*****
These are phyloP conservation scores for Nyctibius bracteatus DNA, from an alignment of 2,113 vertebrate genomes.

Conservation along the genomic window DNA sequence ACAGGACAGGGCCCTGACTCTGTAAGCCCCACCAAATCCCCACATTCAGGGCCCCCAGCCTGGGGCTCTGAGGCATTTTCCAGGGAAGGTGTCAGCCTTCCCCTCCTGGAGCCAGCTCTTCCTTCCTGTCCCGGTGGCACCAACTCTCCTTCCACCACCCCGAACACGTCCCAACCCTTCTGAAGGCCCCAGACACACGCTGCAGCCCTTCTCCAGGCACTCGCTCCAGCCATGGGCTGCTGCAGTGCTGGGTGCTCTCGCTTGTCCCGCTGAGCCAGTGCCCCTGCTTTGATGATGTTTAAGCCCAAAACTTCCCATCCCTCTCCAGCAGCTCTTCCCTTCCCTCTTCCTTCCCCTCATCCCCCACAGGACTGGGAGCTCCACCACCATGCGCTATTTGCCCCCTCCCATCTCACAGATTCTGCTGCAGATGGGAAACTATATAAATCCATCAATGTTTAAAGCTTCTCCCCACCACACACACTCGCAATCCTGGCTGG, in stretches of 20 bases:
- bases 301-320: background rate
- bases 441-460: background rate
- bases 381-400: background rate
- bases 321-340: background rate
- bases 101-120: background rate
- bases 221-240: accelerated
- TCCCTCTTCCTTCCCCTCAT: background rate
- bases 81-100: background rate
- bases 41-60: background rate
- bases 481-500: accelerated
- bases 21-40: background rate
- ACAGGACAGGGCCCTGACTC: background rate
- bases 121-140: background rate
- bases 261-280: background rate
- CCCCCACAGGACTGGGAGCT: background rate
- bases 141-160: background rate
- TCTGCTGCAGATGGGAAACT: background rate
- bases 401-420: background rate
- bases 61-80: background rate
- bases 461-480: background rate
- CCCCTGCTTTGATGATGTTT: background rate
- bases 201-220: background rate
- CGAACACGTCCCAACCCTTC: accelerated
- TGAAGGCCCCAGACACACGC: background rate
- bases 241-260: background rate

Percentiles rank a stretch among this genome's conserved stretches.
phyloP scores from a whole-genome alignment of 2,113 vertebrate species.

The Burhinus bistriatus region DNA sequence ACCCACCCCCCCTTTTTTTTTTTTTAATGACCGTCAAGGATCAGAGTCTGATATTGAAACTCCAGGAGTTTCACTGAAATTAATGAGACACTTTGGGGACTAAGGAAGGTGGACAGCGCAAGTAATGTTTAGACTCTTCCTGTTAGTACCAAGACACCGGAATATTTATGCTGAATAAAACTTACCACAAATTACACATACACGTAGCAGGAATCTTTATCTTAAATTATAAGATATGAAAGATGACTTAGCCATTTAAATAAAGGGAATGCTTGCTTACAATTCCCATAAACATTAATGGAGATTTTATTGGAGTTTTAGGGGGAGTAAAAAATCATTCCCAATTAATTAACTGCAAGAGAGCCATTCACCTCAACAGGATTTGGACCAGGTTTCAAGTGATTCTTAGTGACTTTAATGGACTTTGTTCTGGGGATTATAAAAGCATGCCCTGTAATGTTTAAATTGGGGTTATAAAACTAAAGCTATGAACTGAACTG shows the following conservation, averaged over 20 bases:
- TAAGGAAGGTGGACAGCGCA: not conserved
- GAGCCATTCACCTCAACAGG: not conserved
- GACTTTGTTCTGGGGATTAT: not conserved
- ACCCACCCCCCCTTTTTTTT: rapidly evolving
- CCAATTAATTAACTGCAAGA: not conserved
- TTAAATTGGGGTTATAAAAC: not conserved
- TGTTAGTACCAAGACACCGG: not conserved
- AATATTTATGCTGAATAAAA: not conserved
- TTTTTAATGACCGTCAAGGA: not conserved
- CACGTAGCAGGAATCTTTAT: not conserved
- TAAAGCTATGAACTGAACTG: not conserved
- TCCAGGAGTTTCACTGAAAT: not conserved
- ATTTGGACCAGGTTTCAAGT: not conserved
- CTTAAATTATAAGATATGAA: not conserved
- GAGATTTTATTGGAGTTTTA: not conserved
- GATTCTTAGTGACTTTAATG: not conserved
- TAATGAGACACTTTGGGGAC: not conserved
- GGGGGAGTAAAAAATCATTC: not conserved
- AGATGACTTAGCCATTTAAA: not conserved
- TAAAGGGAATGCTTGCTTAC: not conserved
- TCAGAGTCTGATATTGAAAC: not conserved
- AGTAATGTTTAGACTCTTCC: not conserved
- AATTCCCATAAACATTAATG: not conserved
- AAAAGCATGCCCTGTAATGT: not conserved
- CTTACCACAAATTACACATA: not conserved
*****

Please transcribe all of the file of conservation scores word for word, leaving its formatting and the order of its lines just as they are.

These are phyloP conservation scores for Nyctibius bracteatus DNA, from an alignment of 2,113 vertebrate genomes.

Conservation along the genomic window DNA sequence ACAGGACAGGGCCCTGACTCTGTAAGCCCCACCAAATCCCCACATTCAGGGCCCCCAGCCTGGGGCTCTGAGGCATTTTCCAGGGAAGGTGTCAGCCTTCCCCTCCTGGAGCCAGCTCTTCCTTCCTGTCCCGGTGGCACCAACTCTCCTTCCACCACCCCGAACACGTCCCAACCCTTCTGAAGGCCCCAGACACACGCTGCAGCCCTTCTCCAGGCACTCGCTCCAGCCATGGGCTGCTGCAGTGCTGGGTGCTCTCGCTTGTCCCGCTGAGCCAGTGCCCCTGCTTTGATGATGTTTAAGCCCAAAACTTCCCATCCCTCTCCAGCAGCTCTTCCCTTCCCTCTTCCTTCCCCTCATCCCCCACAGGACTGGGAGCTCCACCACCATGCGCTATTTGCCCCCTCCCATCTCACAGATTCTGCTGCAGATGGGAAACTATATAAATCCATCAATGTTTAAAGCTTCTCCCCACCACACACACTCGCAATCCTGGCTGG, in stretches of 20 bases:
- bases 301-320: background rate
- bases 441-460: background rate
- bases 381-400: background rate
- bases 321-340: background rate
- bases 101-120: background rate
- bases 221-240: accelerated
- TCCCTCTTCCTTCCCCTCAT: background rate
- bases 81-100: background rate
- bases 41-60: background rate
- bases 481-500: accelerated
- bases 21-40: background rate
- ACAGGACAGGGCCCTGACTC: background rate
- bases 121-140: background rate
- bases 261-280: background rate
- CCCCCACAGGACTGGGAGCT: background rate
- bases 141-160: background rate
- TCTGCTGCAGATGGGAAACT: background rate
- bases 401-420: background rate
- bases 61-80: background rate
- bases 461-480: background rate
- CCCCTGCTTTGATGATGTTT: background rate
- bases 201-220: background rate
- CGAACACGTCCCAACCCTTC: accelerated
- TGAAGGCCCCAGACACACGC: background rate
- bases 241-260: background rate

Percentiles rank a stretch among this genome's conserved stretches.
phyloP scores from a whole-genome alignment of 2,113 vertebrate species.

The Burhinus bistriatus region DNA sequence ACCCACCCCCCCTTTTTTTTTTTTTAATGACCGTCAAGGATCAGAGTCTGATATTGAAACTCCAGGAGTTTCACTGAAATTAATGAGACACTTTGGGGACTAAGGAAGGTGGACAGCGCAAGTAATGTTTAGACTCTTCCTGTTAGTACCAAGACACCGGAATATTTATGCTGAATAAAACTTACCACAAATTACACATACACGTAGCAGGAATCTTTATCTTAAATTATAAGATATGAAAGATGACTTAGCCATTTAAATAAAGGGAATGCTTGCTTACAATTCCCATAAACATTAATGGAGATTTTATTGGAGTTTTAGGGGGAGTAAAAAATCATTCCCAATTAATTAACTGCAAGAGAGCCATTCACCTCAACAGGATTTGGACCAGGTTTCAAGTGATTCTTAGTGACTTTAATGGACTTTGTTCTGGGGATTATAAAAGCATGCCCTGTAATGTTTAAATTGGGGTTATAAAACTAAAGCTATGAACTGAACTG shows the following conservation, averaged over 20 bases:
- TAAGGAAGGTGGACAGCGCA: not conserved
- GAGCCATTCACCTCAACAGG: not conserved
- GACTTTGTTCTGGGGATTAT: not conserved
- ACCCACCCCCCCTTTTTTTT: rapidly evolving
- CCAATTAATTAACTGCAAGA: not conserved
- TTAAATTGGGGTTATAAAAC: not conserved
- TGTTAGTACCAAGACACCGG: not conserved
- AATATTTATGCTGAATAAAA: not conserved
- TTTTTAATGACCGTCAAGGA: not conserved
- CACGTAGCAGGAATCTTTAT: not conserved
- TAAAGCTATGAACTGAACTG: not conserved
- TCCAGGAGTTTCACTGAAAT: not conserved
- ATTTGGACCAGGTTTCAAGT: not conserved
- CTTAAATTATAAGATATGAA: not conserved
- GAGATTTTATTGGAGTTTTA: not conserved
- GATTCTTAGTGACTTTAATG: not conserved
- TAATGAGACACTTTGGGGAC: not conserved
- GGGGGAGTAAAAAATCATTC: not conserved
- AGATGACTTAGCCATTTAAA: not conserved
- TAAAGGGAATGCTTGCTTAC: not conserved
- TCAGAGTCTGATATTGAAAC: not conserved
- AGTAATGTTTAGACTCTTCC: not conserved
- AATTCCCATAAACATTAATG: not conserved
- AAAAGCATGCCCTGTAATGT: not conserved
- CTTACCACAAATTACACATA: not conserved